met the tide; There was where stern Sherman rallied, and where Hurl

but's heroes died, Lower down, where Wallace charged them, and kept

charging till he died.

" There was where Lew Wallace showed them he was of

the canny kin, There was where old Nelson thundered, and where Rous

seau waded in; There McCook sent 'em to breakfast, and we all began to

winThere was where the grape-shot took me, just as we be

gan to win.

THE OLD SERGEANT.

237

“Now, a shroud of snow and silence over everything was

spread; And but for this old blue mantle and the old hat on my

head, I should not have even doubted, to this moment, I was

dead, For my footsteps were as silent as the snow upon the dead !

“Death and silence !-Death and silence! all around me as

I sped! And behold, a mighty Tower, as if builded to the dead, To the Heaven of the heavens, lifted up its mighty head, Till the Stars and Stripes of Heaven all seemed waving

from its head!

“Round and mighty-based it towered-up into the infiniteAnd I knew no mortal mason could have built a shaft so

bright; For it shone like solid sunshine; and a winding stair of

light, Wound around it and around it till it wound clear out of

sight!

“And; behold, as I approached it with a rapt and dazzled

stare, Thinking that I saw old comrades just ascending the great

Stair,Suddenly the solemn challenge broke of—'Halt, and who

goes there!'

'I'm a friend,' I said, 'if you are.'—'Then advance, sir, to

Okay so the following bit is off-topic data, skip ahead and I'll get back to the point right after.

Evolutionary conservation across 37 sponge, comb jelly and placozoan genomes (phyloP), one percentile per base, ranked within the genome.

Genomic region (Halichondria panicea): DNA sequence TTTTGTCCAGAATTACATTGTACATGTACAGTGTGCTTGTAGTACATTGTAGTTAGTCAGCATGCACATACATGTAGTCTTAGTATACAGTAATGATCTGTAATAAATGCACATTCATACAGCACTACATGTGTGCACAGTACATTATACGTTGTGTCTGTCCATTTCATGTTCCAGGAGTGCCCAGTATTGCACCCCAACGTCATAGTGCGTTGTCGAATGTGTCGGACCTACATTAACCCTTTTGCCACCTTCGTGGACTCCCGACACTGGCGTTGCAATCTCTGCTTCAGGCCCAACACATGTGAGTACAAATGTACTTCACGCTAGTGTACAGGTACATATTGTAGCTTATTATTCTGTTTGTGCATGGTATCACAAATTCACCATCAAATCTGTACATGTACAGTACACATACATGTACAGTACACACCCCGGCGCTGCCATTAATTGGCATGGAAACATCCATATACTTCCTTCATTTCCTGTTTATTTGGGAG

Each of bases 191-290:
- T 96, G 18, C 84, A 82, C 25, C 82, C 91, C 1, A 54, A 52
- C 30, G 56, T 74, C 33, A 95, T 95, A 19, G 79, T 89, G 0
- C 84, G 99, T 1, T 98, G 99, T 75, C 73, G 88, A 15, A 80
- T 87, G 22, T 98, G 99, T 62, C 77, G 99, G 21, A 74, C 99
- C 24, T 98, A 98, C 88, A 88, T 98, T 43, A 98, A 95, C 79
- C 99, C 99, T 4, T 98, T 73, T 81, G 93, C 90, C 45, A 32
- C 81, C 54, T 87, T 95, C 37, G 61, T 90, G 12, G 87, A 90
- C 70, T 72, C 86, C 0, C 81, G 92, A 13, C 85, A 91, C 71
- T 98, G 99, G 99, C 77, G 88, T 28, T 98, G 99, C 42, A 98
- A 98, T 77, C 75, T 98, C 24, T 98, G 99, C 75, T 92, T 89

the Stair!'

“I advanced !—That sentry, Doctor, was Elijah Ballan

tynelFirst of all to fall on Monday, after we had formed the *Welcome, my old Sergeant, welcome! Welcome by that

line:

countersign!' And he pointed to the scar there, under this old cloak of

mine!

"As he grasped my hand, I shuddered, thinking only of the

grave; But he smiled and pointed upward with a bright and

bloodless glaive: "That 's the way, sir, to Head-quarters.'—'What Head

quarters? '--' Of the Brave.' But the great Tower?'—' That,' he answered, 'Is the way,

sir, of the Brave!'

“Then a sudden shame came o'er me at his uniform of light; At my own so old and tattered, and at his so new and

bright; 'Ah!' said he, 'you have forgotten the New Uniform to

night, Hurry back, for you must be here at just twelve o'clock

to-night!'

“And the next thing I remember, you were sitting there,

and IDoctor-did you hear a footstep? Hark!—God bless you

all! Good-by! Doctor, please to give my musket and my knapsack, when

I die,

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To my Son-my Son that 's coming, -he won't get here

till I die!

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“ Tell him his old father blessed him as he never did before, And to carry that old musket”-Hark! a knock is at the

door! Till the Union"-Seel it opens !—"Father! Father! speak

once more!" Bless you !"-gasped the old gray Sergeant, and he lay and said no more.

FORCEYTHE WILLSON.